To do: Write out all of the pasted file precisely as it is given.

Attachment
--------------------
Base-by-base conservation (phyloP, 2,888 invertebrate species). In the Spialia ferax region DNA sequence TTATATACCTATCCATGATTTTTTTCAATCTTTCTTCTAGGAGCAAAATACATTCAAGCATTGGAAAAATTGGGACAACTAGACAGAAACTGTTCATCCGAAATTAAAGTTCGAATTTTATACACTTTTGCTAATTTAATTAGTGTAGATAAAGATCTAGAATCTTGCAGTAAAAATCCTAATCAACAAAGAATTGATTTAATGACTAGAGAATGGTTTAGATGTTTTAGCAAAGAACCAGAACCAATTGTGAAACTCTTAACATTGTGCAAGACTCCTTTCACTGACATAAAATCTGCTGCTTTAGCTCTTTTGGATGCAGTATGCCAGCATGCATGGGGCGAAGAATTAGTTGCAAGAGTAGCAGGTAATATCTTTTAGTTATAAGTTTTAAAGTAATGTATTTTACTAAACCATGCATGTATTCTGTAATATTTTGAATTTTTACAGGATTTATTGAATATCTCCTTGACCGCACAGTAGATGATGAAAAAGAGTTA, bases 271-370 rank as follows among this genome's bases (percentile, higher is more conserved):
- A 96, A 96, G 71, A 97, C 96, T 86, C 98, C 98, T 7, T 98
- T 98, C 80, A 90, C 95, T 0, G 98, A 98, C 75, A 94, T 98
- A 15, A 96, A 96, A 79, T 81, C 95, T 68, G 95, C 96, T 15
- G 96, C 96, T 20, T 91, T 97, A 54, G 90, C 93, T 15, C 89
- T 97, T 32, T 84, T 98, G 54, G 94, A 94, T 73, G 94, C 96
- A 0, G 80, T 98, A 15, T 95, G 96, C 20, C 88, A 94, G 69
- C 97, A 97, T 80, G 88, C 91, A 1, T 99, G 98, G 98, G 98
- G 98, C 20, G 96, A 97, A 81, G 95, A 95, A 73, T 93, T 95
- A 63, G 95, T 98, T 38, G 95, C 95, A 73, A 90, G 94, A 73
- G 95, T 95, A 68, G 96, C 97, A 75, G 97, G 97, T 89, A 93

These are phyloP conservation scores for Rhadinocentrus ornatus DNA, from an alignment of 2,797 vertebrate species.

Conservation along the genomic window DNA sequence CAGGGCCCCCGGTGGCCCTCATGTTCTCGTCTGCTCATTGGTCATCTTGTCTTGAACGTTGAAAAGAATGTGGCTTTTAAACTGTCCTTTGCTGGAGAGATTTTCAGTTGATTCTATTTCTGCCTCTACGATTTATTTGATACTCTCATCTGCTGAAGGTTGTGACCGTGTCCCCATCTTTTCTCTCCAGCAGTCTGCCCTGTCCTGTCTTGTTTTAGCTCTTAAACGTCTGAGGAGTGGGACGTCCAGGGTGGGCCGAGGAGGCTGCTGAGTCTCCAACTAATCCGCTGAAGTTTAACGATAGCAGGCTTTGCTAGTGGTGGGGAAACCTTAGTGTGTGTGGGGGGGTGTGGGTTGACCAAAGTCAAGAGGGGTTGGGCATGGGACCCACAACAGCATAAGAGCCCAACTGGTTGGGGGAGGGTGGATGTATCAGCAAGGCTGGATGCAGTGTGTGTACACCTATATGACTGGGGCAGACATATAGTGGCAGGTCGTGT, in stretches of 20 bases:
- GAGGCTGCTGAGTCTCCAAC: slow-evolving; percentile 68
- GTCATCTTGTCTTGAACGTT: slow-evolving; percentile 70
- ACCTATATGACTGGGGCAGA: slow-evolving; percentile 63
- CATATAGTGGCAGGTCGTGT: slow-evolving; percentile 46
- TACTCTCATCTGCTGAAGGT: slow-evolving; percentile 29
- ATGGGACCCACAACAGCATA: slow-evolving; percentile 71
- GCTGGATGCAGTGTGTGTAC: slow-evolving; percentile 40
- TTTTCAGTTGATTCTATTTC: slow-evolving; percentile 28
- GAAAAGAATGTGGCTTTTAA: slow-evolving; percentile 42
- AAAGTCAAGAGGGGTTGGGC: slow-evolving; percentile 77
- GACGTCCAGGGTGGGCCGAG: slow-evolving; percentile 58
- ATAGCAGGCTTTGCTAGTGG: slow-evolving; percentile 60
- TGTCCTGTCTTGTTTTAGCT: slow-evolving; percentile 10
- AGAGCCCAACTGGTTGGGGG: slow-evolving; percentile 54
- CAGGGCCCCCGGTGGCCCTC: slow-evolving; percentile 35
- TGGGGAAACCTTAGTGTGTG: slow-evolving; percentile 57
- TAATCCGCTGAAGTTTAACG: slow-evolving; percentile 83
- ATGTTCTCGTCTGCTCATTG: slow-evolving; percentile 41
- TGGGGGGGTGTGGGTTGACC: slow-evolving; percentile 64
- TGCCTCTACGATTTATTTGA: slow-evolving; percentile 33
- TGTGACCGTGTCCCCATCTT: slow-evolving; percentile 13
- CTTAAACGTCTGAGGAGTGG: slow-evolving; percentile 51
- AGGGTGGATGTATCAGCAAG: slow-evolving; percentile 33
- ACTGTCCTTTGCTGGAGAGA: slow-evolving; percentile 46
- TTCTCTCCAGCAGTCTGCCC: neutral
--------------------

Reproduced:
Base-by-base conservation (phyloP, 2,888 invertebrate species). In the Spialia ferax region DNA sequence TTATATACCTATCCATGATTTTTTTCAATCTTTCTTCTAGGAGCAAAATACATTCAAGCATTGGAAAAATTGGGACAACTAGACAGAAACTGTTCATCCGAAATTAAAGTTCGAATTTTATACACTTTTGCTAATTTAATTAGTGTAGATAAAGATCTAGAATCTTGCAGTAAAAATCCTAATCAACAAAGAATTGATTTAATGACTAGAGAATGGTTTAGATGTTTTAGCAAAGAACCAGAACCAATTGTGAAACTCTTAACATTGTGCAAGACTCCTTTCACTGACATAAAATCTGCTGCTTTAGCTCTTTTGGATGCAGTATGCCAGCATGCATGGGGCGAAGAATTAGTTGCAAGAGTAGCAGGTAATATCTTTTAGTTATAAGTTTTAAAGTAATGTATTTTACTAAACCATGCATGTATTCTGTAATATTTTGAATTTTTACAGGATTTATTGAATATCTCCTTGACCGCACAGTAGATGATGAAAAAGAGTTA, bases 271-370 rank as follows among this genome's bases (percentile, higher is more conserved):
- A 96, A 96, G 71, A 97, C 96, T 86, C 98, C 98, T 7, T 98
- T 98, C 80, A 90, C 95, T 0, G 98, A 98, C 75, A 94, T 98
- A 15, A 96, A 96, A 79, T 81, C 95, T 68, G 95, C 96, T 15
- G 96, C 96, T 20, T 91, T 97, A 54, G 90, C 93, T 15, C 89
- T 97, T 32, T 84, T 98, G 54, G 94, A 94, T 73, G 94, C 96
- A 0, G 80, T 98, A 15, T 95, G 96, C 20, C 88, A 94, G 69
- C 97, A 97, T 80, G 88, C 91, A 1, T 99, G 98, G 98, G 98
- G 98, C 20, G 96, A 97, A 81, G 95, A 95, A 73, T 93, T 95
- A 63, G 95, T 98, T 38, G 95, C 95, A 73, A 90, G 94, A 73
- G 95, T 95, A 68, G 96, C 97, A 75, G 97, G 97, T 89, A 93

These are phyloP conservation scores for Rhadinocentrus ornatus DNA, from an alignment of 2,797 vertebrate species.

Conservation along the genomic window DNA sequence CAGGGCCCCCGGTGGCCCTCATGTTCTCGTCTGCTCATTGGTCATCTTGTCTTGAACGTTGAAAAGAATGTGGCTTTTAAACTGTCCTTTGCTGGAGAGATTTTCAGTTGATTCTATTTCTGCCTCTACGATTTATTTGATACTCTCATCTGCTGAAGGTTGTGACCGTGTCCCCATCTTTTCTCTCCAGCAGTCTGCCCTGTCCTGTCTTGTTTTAGCTCTTAAACGTCTGAGGAGTGGGACGTCCAGGGTGGGCCGAGGAGGCTGCTGAGTCTCCAACTAATCCGCTGAAGTTTAACGATAGCAGGCTTTGCTAGTGGTGGGGAAACCTTAGTGTGTGTGGGGGGGTGTGGGTTGACCAAAGTCAAGAGGGGTTGGGCATGGGACCCACAACAGCATAAGAGCCCAACTGGTTGGGGGAGGGTGGATGTATCAGCAAGGCTGGATGCAGTGTGTGTACACCTATATGACTGGGGCAGACATATAGTGGCAGGTCGTGT, in stretches of 20 bases:
- GAGGCTGCTGAGTCTCCAAC: slow-evolving; percentile 68
- GTCATCTTGTCTTGAACGTT: slow-evolving; percentile 70
- ACCTATATGACTGGGGCAGA: slow-evolving; percentile 63
- CATATAGTGGCAGGTCGTGT: slow-evolving; percentile 46
- TACTCTCATCTGCTGAAGGT: slow-evolving; percentile 29
- ATGGGACCCACAACAGCATA: slow-evolving; percentile 71
- GCTGGATGCAGTGTGTGTAC: slow-evolving; percentile 40
- TTTTCAGTTGATTCTATTTC: slow-evolving; percentile 28
- GAAAAGAATGTGGCTTTTAA: slow-evolving; percentile 42
- AAAGTCAAGAGGGGTTGGGC: slow-evolving; percentile 77
- GACGTCCAGGGTGGGCCGAG: slow-evolving; percentile 58
- ATAGCAGGCTTTGCTAGTGG: slow-evolving; percentile 60
- TGTCCTGTCTTGTTTTAGCT: slow-evolving; percentile 10
- AGAGCCCAACTGGTTGGGGG: slow-evolving; percentile 54
- CAGGGCCCCCGGTGGCCCTC: slow-evolving; percentile 35
- TGGGGAAACCTTAGTGTGTG: slow-evolving; percentile 57
- TAATCCGCTGAAGTTTAACG: slow-evolving; percentile 83
- ATGTTCTCGTCTGCTCATTG: slow-evolving; percentile 41
- TGGGGGGGTGTGGGTTGACC: slow-evolving; percentile 64
- TGCCTCTACGATTTATTTGA: slow-evolving; percentile 33
- TGTGACCGTGTCCCCATCTT: slow-evolving; percentile 13
- CTTAAACGTCTGAGGAGTGG: slow-evolving; percentile 51
- AGGGTGGATGTATCAGCAAG: slow-evolving; percentile 33
- ACTGTCCTTTGCTGGAGAGA: slow-evolving; percentile 46
- TTCTCTCCAGCAGTCTGCCC: neutral